Saturday, May 07, 2016

Great Essay on Donald Trump

It's looks almost certain that the American electorate (poor sods) will get an appalling choice between Donald Trump and Hillary Clinton.

I loathe Hillary Clinton, but she's not as dangerous as Donald Trump.

Here's great essay by Andrew Sullivan, a writer and commentator I've admired for years, on Donald Trump and the threat he poses to America and the world.


It's rammed full of thought provoking stuff - here are a few selected quotes:

This is an age in which a woman might succeed a black man as president, but also one in which a member of the white working class has declining options to make a decent living...

The deeper, long-term reasons for today’s rage are not hard to find, although many of us elites have shamefully found ourselves able to ignore them. The jobs available to the working class no longer contain the kind of craftsmanship or satisfaction or meaning that can take the sting out of their low and stagnant wages. The once-familiar avenues for socialization — the church, the union hall, the VFW — have become less vibrant and social isolation more common. Global economic forces have pummeled blue-collar workers more relentlessly than almost any other segment of society, forcing them to compete against hundreds of millions of equally skilled workers throughout the planet. No one asked them in the 1990s if this was the future they wanted. And the impact has been more brutal than many economists predicted. No wonder suicide and mortality rates among the white working poor are spiking dramatically.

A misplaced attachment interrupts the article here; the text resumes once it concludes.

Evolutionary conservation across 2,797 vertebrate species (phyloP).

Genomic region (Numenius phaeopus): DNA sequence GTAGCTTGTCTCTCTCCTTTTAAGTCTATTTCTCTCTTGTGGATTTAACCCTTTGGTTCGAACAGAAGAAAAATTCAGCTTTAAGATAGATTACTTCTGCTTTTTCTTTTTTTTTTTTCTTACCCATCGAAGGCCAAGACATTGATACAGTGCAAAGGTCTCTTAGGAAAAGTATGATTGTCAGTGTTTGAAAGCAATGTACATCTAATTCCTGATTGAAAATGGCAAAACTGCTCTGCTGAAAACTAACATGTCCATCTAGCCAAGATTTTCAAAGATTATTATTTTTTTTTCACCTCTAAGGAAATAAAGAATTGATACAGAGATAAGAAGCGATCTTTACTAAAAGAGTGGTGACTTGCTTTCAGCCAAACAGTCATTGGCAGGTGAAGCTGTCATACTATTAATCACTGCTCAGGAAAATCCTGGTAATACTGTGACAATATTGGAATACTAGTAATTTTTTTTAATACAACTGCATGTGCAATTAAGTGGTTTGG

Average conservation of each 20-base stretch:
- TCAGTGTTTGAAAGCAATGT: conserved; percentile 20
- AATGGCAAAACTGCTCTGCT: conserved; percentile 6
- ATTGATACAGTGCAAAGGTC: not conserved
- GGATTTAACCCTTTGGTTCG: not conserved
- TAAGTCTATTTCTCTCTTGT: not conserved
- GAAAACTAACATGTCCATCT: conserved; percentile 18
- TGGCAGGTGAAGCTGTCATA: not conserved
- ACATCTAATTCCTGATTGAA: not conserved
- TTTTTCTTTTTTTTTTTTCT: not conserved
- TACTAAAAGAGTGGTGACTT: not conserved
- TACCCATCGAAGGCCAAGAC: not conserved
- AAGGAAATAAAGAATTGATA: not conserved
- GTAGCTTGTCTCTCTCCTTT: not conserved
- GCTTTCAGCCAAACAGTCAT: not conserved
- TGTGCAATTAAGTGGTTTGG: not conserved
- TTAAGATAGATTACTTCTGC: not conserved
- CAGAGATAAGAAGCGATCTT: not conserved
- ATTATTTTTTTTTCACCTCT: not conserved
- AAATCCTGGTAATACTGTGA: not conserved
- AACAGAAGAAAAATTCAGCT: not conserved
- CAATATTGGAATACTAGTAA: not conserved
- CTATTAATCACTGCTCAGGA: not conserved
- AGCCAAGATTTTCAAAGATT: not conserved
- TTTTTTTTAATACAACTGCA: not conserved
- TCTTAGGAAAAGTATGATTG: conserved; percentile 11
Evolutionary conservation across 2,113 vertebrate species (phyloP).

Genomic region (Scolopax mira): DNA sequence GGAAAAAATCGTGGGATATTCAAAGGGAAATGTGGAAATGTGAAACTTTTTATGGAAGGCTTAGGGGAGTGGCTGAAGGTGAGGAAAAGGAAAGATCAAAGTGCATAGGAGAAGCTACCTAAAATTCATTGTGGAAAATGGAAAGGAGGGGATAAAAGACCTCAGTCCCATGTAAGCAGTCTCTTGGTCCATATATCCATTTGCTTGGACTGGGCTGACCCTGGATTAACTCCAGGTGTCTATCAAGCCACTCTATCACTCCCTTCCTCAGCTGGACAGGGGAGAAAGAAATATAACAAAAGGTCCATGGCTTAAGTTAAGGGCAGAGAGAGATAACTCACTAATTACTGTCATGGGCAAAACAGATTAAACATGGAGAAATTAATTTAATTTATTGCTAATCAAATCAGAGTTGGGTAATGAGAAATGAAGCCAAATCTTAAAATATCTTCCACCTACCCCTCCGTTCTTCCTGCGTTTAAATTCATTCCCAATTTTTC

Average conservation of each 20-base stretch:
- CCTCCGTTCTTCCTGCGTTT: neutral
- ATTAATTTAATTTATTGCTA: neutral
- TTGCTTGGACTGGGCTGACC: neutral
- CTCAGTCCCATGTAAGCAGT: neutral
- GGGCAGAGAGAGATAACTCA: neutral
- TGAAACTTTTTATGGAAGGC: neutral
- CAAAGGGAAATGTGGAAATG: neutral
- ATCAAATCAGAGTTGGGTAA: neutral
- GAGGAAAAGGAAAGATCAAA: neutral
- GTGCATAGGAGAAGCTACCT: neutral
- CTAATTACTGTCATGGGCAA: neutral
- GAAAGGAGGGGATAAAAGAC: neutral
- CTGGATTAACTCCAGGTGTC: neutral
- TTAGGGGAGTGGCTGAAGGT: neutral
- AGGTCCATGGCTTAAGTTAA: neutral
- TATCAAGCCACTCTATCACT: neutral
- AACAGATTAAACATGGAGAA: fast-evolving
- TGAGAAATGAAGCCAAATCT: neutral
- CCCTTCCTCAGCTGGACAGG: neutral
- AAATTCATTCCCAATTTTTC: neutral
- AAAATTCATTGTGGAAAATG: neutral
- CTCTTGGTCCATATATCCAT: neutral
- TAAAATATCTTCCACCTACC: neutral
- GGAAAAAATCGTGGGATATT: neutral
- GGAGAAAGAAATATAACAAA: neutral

This is an age in which a woman might succeed a black man as president, but also one in which a member of the white working class has declining options to make a decent living. This is a time when gay people can be married in 50 states, even as working-class families are hanging by a thread. It’s a period in which we have become far more aware of the historic injustices that still haunt African-Americans and yet we treat the desperate plight of today’s white working ­class as an afterthought.

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